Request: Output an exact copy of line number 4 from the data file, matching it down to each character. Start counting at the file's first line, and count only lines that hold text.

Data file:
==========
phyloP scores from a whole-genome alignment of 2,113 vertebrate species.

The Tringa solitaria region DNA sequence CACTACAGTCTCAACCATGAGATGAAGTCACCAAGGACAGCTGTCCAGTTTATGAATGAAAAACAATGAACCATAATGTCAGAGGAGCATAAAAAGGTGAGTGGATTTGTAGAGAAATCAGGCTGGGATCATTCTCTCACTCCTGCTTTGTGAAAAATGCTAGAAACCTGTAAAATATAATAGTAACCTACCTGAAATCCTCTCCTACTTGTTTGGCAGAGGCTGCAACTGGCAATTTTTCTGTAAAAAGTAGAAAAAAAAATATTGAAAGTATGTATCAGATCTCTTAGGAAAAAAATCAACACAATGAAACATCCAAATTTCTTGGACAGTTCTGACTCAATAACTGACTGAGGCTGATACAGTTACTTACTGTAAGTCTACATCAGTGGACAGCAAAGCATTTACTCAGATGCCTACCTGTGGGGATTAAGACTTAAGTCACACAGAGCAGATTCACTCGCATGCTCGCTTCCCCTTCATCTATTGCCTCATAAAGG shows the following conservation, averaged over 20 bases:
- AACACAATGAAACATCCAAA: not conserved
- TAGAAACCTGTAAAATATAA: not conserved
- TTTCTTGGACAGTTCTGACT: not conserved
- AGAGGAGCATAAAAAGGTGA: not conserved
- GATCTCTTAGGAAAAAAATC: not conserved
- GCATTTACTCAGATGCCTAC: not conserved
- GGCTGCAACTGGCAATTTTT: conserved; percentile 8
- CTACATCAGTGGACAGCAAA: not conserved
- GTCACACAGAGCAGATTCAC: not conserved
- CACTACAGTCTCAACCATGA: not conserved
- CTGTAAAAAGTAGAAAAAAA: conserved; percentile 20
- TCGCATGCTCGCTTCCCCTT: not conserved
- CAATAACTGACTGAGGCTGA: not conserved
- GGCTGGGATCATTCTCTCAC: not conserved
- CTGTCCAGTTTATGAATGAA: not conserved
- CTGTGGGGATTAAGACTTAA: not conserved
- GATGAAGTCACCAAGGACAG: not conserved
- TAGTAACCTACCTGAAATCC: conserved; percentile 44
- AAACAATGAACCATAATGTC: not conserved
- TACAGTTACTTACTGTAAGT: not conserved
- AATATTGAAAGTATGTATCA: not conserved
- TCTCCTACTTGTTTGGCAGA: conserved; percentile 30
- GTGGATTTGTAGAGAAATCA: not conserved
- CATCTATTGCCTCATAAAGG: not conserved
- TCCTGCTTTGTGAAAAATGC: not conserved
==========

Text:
- TAGAAACCTGTAAAATATAA: not conserved